Tips on Landscaping a Dog Kennel in the Back Yard
Creating a safe, comfortable, dog-friendly environment in your back yard requires that you understand both landscaping and canine behavior. Certain plants help keep your dog warmer in winter and cooler in summer. You can plant herbs that repel bothersome insects such as fleas, flies and ants. But choosing plants for landscaping around your dog’s kennel also can make the difference between life or death, because some plants are toxic to dogs.
Protection from Weather
Dogs with outdoor kennel areas need protection from adverse weather. Even when you put a doghouse in the kennel area, attention to plant placement can increase your dog’s comfort. Shade from trees and shrubs cools dogs in hot weather. Deciduous plants keep dogs warmer in winter by allowing sunlight to reach their kennel after plants drop their leaves in autumn. The U.S. Department of Energy advocates plant placement as a windbreak, and planting low-growing dense evergreen shrubs outside the north and northwest areas of your dog’s kennel buffers cold winter winds.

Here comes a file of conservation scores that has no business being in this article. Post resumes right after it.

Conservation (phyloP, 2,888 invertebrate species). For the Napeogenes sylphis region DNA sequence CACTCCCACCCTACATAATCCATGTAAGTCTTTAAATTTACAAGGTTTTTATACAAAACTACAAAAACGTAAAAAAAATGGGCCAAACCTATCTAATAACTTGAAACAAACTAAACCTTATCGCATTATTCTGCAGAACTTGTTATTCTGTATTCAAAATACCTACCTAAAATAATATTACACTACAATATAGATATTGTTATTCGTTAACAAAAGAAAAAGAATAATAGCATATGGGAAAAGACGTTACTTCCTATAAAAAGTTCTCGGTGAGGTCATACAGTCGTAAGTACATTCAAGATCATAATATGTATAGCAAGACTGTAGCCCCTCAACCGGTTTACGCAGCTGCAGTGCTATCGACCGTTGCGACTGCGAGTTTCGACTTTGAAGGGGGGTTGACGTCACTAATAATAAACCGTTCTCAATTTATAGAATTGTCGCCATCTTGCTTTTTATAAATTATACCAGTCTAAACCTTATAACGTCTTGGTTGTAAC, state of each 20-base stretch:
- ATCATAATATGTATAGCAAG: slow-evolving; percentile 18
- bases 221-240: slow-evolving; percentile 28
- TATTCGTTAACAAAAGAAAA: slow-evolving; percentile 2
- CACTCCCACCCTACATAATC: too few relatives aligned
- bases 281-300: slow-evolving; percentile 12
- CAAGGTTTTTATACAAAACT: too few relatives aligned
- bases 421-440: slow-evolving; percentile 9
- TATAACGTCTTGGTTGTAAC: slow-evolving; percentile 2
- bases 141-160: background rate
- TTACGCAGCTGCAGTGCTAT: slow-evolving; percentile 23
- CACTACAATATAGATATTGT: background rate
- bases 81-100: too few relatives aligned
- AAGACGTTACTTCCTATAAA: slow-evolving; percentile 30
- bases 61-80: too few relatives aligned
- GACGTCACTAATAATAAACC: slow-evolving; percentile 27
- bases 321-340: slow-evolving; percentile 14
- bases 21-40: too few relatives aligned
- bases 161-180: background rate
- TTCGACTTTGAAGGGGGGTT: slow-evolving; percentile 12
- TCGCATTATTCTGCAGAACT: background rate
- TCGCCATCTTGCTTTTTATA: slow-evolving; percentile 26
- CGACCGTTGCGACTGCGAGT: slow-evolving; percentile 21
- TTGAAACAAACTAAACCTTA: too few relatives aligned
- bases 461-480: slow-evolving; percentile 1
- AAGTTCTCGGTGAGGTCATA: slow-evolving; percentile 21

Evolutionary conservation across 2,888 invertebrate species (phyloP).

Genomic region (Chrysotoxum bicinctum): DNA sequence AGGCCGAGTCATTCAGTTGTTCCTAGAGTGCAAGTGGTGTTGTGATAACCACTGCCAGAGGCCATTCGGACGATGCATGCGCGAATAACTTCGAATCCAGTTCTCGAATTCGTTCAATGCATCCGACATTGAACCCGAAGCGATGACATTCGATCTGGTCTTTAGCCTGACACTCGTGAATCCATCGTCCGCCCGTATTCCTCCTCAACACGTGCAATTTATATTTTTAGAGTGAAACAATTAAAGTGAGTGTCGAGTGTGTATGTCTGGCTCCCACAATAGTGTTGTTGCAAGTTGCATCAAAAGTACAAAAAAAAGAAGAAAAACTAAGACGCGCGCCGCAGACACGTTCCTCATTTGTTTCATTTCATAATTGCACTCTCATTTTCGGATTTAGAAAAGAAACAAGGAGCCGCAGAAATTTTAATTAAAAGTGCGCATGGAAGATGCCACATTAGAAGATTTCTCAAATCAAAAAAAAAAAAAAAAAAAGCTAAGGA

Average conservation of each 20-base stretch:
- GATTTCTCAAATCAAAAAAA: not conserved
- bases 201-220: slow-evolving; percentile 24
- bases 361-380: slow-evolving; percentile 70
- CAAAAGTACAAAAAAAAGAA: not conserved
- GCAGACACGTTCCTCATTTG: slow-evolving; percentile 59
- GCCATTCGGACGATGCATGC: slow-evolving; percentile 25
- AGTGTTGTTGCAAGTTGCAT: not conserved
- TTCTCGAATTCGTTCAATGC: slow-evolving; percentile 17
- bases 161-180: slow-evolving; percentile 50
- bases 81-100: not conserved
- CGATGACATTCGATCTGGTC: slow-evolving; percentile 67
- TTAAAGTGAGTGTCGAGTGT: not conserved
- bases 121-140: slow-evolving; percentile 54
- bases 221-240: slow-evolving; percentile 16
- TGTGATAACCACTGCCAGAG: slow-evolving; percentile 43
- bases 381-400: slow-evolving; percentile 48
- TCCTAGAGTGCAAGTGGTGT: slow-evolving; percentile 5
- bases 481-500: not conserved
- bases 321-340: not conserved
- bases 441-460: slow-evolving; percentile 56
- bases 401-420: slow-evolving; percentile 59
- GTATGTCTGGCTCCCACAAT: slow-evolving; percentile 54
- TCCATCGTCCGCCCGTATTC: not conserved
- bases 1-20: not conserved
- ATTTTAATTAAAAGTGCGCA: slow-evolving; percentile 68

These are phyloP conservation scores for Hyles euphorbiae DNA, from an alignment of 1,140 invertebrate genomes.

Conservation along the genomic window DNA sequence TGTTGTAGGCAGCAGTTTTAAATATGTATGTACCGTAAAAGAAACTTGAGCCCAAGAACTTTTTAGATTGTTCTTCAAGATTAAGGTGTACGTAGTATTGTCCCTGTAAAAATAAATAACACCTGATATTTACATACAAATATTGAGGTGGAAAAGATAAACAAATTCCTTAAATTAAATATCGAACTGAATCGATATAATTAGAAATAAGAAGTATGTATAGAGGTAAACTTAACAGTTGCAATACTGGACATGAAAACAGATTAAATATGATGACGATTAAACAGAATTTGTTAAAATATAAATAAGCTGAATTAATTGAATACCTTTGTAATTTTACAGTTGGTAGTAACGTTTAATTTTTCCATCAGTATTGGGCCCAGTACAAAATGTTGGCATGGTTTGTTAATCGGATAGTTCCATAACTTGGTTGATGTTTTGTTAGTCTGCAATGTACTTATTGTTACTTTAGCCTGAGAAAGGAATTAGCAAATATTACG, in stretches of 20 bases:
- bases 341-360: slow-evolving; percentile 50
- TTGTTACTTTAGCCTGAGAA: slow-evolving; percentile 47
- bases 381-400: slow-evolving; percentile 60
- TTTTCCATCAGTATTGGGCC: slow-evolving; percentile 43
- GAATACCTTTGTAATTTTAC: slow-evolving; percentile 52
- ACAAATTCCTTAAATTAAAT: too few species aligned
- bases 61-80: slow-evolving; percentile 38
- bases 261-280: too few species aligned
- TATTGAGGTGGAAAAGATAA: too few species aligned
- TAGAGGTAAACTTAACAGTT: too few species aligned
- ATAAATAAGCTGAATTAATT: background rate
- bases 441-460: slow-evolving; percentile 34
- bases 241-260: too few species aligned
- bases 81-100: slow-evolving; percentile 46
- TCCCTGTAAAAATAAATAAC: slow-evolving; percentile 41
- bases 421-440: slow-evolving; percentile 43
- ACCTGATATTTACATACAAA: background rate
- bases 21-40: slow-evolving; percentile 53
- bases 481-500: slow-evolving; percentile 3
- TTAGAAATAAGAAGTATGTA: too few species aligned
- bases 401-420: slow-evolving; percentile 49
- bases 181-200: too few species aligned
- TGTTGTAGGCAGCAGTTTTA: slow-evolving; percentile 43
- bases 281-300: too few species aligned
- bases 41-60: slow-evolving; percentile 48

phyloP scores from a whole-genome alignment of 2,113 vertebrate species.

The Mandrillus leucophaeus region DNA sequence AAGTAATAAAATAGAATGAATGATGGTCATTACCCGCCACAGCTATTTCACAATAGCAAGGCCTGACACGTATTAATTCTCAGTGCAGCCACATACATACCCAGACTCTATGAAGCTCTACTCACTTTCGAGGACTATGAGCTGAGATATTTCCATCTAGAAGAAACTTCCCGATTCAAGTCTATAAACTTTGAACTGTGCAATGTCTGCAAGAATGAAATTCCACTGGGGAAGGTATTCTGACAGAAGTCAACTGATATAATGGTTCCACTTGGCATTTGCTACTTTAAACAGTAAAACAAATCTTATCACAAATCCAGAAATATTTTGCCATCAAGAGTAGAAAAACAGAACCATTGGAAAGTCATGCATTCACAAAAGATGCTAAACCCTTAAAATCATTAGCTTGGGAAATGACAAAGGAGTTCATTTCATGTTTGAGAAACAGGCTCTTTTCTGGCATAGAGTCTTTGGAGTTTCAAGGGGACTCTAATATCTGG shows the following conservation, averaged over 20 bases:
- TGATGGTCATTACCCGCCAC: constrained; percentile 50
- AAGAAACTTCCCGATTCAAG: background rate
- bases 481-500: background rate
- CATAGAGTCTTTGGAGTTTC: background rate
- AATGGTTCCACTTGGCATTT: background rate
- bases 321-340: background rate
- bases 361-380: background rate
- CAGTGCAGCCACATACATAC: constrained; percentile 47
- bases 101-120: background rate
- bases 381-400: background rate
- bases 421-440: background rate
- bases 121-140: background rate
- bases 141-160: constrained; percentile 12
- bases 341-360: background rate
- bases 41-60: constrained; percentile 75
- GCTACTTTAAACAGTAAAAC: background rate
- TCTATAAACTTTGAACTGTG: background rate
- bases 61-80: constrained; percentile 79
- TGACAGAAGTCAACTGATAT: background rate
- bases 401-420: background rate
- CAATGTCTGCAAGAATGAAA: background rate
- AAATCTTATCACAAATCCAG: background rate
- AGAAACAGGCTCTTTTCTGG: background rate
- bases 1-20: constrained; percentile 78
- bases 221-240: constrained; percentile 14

Many landscape plants are toxic, although that does not mean they are necessarily fatal. Common plant-poisoning symptoms for dogs include stomach discomfort and burning of the mouth. However, some plants can be deadly to dogs that eat them, and these plants can grow quickly into fenced kennel areas if you plant them too close to the kennel. All parts of azaleas and rhododendrons are poisonous and can cause dogs to lapse into comas. Cycads contain a toxin in the roots and stems that damages liver function, which can cause a dog to bleed to death, according to Dr. Murl Bailey at the Texas A&M College of Veterinary Medicine. Bailey also advises against planting oleander, another poisonous plant that can kill dogs.
Dogs instinctively guard perimeters around their territory. If your dog has access outside the kennel into your fenced yard, leave an unplanted path around the inside perimeter of the fence. This lets the dog patrol its area without damaging any plants in this path. Consider mulching this area with wood chips or pinestraw to cover sparse turf areas that your dog creates. Left unmulched, bare spots in your yard create mud puddles each time it rains.
Insect pests not only annoy dogs, but they can also lead to skin infections from excessive scratching or carry parasites such as heartworms and tapeworms. Although mint does not kill insects, “Mother Earth News” reports that ants, flies and fleas avoid plantings of mint. Fennel also repels fleas, as evidenced by the gardeners' rhyme “Planting fennel at your dog’s kennel.” You need to plant fennel seeds where you want the plants to grow, because this herb resists transplanting.